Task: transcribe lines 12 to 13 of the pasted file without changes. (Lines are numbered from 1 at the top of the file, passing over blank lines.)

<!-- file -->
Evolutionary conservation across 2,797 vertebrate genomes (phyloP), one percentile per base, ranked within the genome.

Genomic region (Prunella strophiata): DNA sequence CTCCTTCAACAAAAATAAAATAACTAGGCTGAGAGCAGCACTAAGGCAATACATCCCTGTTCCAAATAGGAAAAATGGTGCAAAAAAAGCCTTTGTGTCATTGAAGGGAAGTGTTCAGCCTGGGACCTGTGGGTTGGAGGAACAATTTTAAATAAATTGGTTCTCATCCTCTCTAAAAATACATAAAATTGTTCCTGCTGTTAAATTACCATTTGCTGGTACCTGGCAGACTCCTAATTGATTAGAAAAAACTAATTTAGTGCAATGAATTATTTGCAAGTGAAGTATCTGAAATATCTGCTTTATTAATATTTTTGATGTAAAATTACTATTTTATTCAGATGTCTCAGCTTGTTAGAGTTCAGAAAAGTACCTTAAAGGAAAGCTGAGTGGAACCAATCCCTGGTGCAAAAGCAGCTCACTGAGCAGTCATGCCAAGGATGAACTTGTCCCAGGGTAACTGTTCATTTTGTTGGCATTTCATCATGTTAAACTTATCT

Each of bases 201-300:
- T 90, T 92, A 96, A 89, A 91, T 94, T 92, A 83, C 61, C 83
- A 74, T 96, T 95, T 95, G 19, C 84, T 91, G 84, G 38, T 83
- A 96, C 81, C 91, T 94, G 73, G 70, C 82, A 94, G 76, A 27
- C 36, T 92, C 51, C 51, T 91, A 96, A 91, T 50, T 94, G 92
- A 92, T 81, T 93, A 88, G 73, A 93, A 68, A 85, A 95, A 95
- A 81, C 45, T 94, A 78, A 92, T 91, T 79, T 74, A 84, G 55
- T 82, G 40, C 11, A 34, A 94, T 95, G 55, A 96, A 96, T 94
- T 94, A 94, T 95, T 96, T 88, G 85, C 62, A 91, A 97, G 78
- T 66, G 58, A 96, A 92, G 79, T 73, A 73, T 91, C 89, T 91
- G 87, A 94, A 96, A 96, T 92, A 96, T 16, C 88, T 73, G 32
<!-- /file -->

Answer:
- T 66, G 58, A 96, A 92, G 79, T 73, A 73, T 91, C 89, T 91
- G 87, A 94, A 96, A 96, T 92, A 96, T 16, C 88, T 73, G 32